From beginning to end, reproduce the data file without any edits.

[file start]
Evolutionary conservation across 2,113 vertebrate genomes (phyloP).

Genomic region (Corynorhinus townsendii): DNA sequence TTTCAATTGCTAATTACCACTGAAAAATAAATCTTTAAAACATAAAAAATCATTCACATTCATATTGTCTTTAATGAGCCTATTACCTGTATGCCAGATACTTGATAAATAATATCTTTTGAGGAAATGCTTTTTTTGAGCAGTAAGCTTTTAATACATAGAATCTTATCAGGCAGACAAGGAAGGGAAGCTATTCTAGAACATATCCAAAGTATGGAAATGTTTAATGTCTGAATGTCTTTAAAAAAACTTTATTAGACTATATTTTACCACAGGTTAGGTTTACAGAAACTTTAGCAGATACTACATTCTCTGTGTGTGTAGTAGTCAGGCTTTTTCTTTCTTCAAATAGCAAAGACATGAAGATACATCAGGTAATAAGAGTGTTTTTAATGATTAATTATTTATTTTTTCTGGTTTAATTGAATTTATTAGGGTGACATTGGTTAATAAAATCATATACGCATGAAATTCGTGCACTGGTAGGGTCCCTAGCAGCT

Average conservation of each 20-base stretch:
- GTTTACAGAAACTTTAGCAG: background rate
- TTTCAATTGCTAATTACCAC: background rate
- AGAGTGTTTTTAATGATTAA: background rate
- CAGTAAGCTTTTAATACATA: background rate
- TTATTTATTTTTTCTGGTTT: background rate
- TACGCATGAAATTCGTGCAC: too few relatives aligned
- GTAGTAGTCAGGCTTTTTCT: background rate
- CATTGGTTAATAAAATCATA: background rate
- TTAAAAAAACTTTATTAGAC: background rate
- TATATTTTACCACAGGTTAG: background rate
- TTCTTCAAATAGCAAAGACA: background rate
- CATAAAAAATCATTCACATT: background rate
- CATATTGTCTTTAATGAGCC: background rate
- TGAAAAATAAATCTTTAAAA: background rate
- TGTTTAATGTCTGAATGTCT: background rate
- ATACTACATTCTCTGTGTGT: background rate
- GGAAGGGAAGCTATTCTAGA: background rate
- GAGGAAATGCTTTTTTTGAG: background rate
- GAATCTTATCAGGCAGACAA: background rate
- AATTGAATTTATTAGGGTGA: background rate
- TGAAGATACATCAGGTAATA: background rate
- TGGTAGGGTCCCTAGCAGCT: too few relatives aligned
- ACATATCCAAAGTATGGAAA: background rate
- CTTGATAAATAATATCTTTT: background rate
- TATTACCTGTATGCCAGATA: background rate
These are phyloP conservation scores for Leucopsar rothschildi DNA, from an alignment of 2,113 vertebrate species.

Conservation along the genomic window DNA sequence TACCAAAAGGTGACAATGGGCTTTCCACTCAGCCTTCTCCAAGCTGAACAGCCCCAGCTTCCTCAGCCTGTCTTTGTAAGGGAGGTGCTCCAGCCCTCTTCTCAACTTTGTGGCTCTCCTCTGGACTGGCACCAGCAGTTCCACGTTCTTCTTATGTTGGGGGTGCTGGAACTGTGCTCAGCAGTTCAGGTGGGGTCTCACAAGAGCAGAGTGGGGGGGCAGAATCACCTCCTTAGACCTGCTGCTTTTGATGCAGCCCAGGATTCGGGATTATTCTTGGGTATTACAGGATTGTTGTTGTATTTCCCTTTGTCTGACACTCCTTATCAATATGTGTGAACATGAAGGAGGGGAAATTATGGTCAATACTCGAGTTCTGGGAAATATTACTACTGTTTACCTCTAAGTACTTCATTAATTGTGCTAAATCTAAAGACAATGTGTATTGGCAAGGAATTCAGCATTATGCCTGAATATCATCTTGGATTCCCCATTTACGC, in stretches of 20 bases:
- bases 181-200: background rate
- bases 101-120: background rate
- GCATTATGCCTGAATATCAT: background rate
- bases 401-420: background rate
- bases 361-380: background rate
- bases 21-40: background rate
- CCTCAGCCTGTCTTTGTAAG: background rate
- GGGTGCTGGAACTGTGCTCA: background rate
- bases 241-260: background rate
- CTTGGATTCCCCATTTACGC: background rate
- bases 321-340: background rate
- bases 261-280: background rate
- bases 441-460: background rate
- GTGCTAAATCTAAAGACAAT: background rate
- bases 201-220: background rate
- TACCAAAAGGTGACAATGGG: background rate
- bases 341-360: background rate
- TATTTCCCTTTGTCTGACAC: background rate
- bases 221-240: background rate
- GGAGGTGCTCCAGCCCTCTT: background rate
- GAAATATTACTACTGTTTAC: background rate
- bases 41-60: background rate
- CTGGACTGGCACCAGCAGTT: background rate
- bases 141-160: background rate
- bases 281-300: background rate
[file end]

Evolutionary conservation across 2,113 vertebrate genomes (phyloP).

Genomic region (Corynorhinus townsendii): DNA sequence TTTCAATTGCTAATTACCACTGAAAAATAAATCTTTAAAACATAAAAAATCATTCACATTCATATTGTCTTTAATGAGCCTATTACCTGTATGCCAGATACTTGATAAATAATATCTTTTGAGGAAATGCTTTTTTTGAGCAGTAAGCTTTTAATACATAGAATCTTATCAGGCAGACAAGGAAGGGAAGCTATTCTAGAACATATCCAAAGTATGGAAATGTTTAATGTCTGAATGTCTTTAAAAAAACTTTATTAGACTATATTTTACCACAGGTTAGGTTTACAGAAACTTTAGCAGATACTACATTCTCTGTGTGTGTAGTAGTCAGGCTTTTTCTTTCTTCAAATAGCAAAGACATGAAGATACATCAGGTAATAAGAGTGTTTTTAATGATTAATTATTTATTTTTTCTGGTTTAATTGAATTTATTAGGGTGACATTGGTTAATAAAATCATATACGCATGAAATTCGTGCACTGGTAGGGTCCCTAGCAGCT

Average conservation of each 20-base stretch:
- GTTTACAGAAACTTTAGCAG: background rate
- TTTCAATTGCTAATTACCAC: background rate
- AGAGTGTTTTTAATGATTAA: background rate
- CAGTAAGCTTTTAATACATA: background rate
- TTATTTATTTTTTCTGGTTT: background rate
- TACGCATGAAATTCGTGCAC: too few relatives aligned
- GTAGTAGTCAGGCTTTTTCT: background rate
- CATTGGTTAATAAAATCATA: background rate
- TTAAAAAAACTTTATTAGAC: background rate
- TATATTTTACCACAGGTTAG: background rate
- TTCTTCAAATAGCAAAGACA: background rate
- CATAAAAAATCATTCACATT: background rate
- CATATTGTCTTTAATGAGCC: background rate
- TGAAAAATAAATCTTTAAAA: background rate
- TGTTTAATGTCTGAATGTCT: background rate
- ATACTACATTCTCTGTGTGT: background rate
- GGAAGGGAAGCTATTCTAGA: background rate
- GAGGAAATGCTTTTTTTGAG: background rate
- GAATCTTATCAGGCAGACAA: background rate
- AATTGAATTTATTAGGGTGA: background rate
- TGAAGATACATCAGGTAATA: background rate
- TGGTAGGGTCCCTAGCAGCT: too few relatives aligned
- ACATATCCAAAGTATGGAAA: background rate
- CTTGATAAATAATATCTTTT: background rate
- TATTACCTGTATGCCAGATA: background rate
These are phyloP conservation scores for Leucopsar rothschildi DNA, from an alignment of 2,113 vertebrate species.

Conservation along the genomic window DNA sequence TACCAAAAGGTGACAATGGGCTTTCCACTCAGCCTTCTCCAAGCTGAACAGCCCCAGCTTCCTCAGCCTGTCTTTGTAAGGGAGGTGCTCCAGCCCTCTTCTCAACTTTGTGGCTCTCCTCTGGACTGGCACCAGCAGTTCCACGTTCTTCTTATGTTGGGGGTGCTGGAACTGTGCTCAGCAGTTCAGGTGGGGTCTCACAAGAGCAGAGTGGGGGGGCAGAATCACCTCCTTAGACCTGCTGCTTTTGATGCAGCCCAGGATTCGGGATTATTCTTGGGTATTACAGGATTGTTGTTGTATTTCCCTTTGTCTGACACTCCTTATCAATATGTGTGAACATGAAGGAGGGGAAATTATGGTCAATACTCGAGTTCTGGGAAATATTACTACTGTTTACCTCTAAGTACTTCATTAATTGTGCTAAATCTAAAGACAATGTGTATTGGCAAGGAATTCAGCATTATGCCTGAATATCATCTTGGATTCCCCATTTACGC, in stretches of 20 bases:
- bases 181-200: background rate
- bases 101-120: background rate
- GCATTATGCCTGAATATCAT: background rate
- bases 401-420: background rate
- bases 361-380: background rate
- bases 21-40: background rate
- CCTCAGCCTGTCTTTGTAAG: background rate
- GGGTGCTGGAACTGTGCTCA: background rate
- bases 241-260: background rate
- CTTGGATTCCCCATTTACGC: background rate
- bases 321-340: background rate
- bases 261-280: background rate
- bases 441-460: background rate
- GTGCTAAATCTAAAGACAAT: background rate
- bases 201-220: background rate
- TACCAAAAGGTGACAATGGG: background rate
- bases 341-360: background rate
- TATTTCCCTTTGTCTGACAC: background rate
- bases 221-240: background rate
- GGAGGTGCTCCAGCCCTCTT: background rate
- GAAATATTACTACTGTTTAC: background rate
- bases 41-60: background rate
- CTGGACTGGCACCAGCAGTT: background rate
- bases 141-160: background rate
- bases 281-300: background rate